Miguel Angel Jimenez's Ryder Cup record is only just better than that of Padraig Harrington -- one win in his last 10 games compared to the Irishman's none in his last nine.
But at least the 46-year-old has given his confidence a timely lift by becoming the first European player to win three times this season.
Jimenez beat Celtic Manor team-mate Edoardo Molinari by three as he added the Omega European Masters title in Switzerland to his Dubai Desert Classic and French Open victories.
The week also saw the Spaniard shoot a career-low 61 in the second round -- and considering that his European Tour career spans 27 years and contains 535 events it was some performance.
What meant most to the Spaniard, though, was that he had finally triumphed at Crans-sur-Sierre at his 22nd attempt.
"It's very special -- this is the tournament I've played more than any one," said Jimenez, now the eighth oldest winner in the circuit's history.
He and Molinari were the only two members of Colin Montgomerie's side at the event and for them to finish first and second was another boost.
Wild card pick Molinari, of course, won the Johnnie Walker Championship a week earlier and since the start of last month Ross Fisher, Martin Kaymer and Peter Hanson have all got their hands on trophies as well.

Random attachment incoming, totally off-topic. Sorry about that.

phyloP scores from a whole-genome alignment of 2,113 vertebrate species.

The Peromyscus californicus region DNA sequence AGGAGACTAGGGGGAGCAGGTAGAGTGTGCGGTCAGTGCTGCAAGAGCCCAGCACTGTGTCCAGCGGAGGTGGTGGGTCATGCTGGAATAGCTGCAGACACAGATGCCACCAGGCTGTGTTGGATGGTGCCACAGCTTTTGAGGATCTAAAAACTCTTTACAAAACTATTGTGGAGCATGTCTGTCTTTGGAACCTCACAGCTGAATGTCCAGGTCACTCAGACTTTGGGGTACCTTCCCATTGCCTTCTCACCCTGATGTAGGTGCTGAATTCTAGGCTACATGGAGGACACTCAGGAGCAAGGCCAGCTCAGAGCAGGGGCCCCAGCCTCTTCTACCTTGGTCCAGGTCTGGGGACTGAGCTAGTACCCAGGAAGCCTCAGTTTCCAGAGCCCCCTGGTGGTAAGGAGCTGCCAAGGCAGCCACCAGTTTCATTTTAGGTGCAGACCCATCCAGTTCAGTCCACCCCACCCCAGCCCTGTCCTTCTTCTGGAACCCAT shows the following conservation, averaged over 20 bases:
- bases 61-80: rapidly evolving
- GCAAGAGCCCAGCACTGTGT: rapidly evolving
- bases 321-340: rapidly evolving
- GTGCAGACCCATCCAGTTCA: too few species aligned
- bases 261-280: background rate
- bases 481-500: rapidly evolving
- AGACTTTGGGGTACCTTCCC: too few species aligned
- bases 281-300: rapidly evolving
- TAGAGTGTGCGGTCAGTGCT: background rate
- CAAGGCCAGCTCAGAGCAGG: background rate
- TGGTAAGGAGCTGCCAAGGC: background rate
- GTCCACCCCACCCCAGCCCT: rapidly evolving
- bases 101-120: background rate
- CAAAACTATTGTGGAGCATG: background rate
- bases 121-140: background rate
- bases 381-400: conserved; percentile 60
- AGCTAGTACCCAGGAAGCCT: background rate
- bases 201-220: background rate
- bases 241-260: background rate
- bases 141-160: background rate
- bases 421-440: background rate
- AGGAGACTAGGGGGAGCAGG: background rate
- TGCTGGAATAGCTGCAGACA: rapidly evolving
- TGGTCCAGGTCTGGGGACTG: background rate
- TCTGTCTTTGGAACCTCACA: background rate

There are still some concerns, though -- chief among them Lee Westwood's calf injury, which has kept him out of action since August 6 and is not expected to be tested in a tournament until the match against the Americans on October 1-3.
Harrington is the other main worry after missing the cut at the Deutsche Bank Championship in Boston a week after Montgomerie preferred him to world number eight Paul Casey and double US Tour winner Justin Rose.
The Dubliner is now mulling over a decision on whether to play the Irish PGA Championship at Seapoint from September 23 to 26, or the Vivendi Cup in Paris on the same weekend to get some game-time ahead of the Ryder Cup.
Back in Europe the other big story of last week was the sensational display by 17-year-old Matteo Manassero.
Last year's British amateur champion was playing just the sixth Tour event of his professional career and a cheque for more than £102,000 secures his card for next season.
With brothers Edoardo and Francesco Molinari both making the Ryder Cup team, Italian golf has never had it so good.
Manassero is also in the field now for this week's KLM Open in the Netherlands, an event which sees Kaymer play for the first time since he won the US PGA Championship.